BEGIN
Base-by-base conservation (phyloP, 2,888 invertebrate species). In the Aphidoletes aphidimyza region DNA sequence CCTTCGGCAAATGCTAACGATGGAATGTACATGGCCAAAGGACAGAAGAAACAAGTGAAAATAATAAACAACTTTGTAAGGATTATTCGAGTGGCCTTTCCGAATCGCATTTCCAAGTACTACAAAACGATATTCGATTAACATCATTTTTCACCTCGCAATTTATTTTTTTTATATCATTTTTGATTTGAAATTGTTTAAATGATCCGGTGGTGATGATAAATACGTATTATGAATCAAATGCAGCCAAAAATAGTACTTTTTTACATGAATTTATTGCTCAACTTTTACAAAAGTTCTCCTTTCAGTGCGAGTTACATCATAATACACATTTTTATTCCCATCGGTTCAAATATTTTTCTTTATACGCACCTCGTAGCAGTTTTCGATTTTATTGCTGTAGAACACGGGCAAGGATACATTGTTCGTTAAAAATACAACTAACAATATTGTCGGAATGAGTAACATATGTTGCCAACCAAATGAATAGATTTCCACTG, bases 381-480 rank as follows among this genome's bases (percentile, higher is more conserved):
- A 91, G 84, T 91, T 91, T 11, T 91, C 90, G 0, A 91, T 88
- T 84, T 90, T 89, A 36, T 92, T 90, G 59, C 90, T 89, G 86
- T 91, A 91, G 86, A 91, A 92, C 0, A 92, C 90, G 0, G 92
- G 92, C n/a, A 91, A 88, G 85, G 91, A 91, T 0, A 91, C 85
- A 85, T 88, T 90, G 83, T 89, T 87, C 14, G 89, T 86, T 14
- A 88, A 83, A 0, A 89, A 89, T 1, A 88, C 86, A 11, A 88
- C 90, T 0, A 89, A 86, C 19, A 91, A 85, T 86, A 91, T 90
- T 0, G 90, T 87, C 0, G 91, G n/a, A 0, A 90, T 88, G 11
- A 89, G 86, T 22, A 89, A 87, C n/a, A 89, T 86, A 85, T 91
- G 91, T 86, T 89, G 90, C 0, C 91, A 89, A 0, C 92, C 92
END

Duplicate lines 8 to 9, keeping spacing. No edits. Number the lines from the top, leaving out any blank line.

- C 90, T 0, A 89, A 86, C 19, A 91, A 85, T 86, A 91, T 90
- T 0, G 90, T 87, C 0, G 91, G n/a, A 0, A 90, T 88, G 11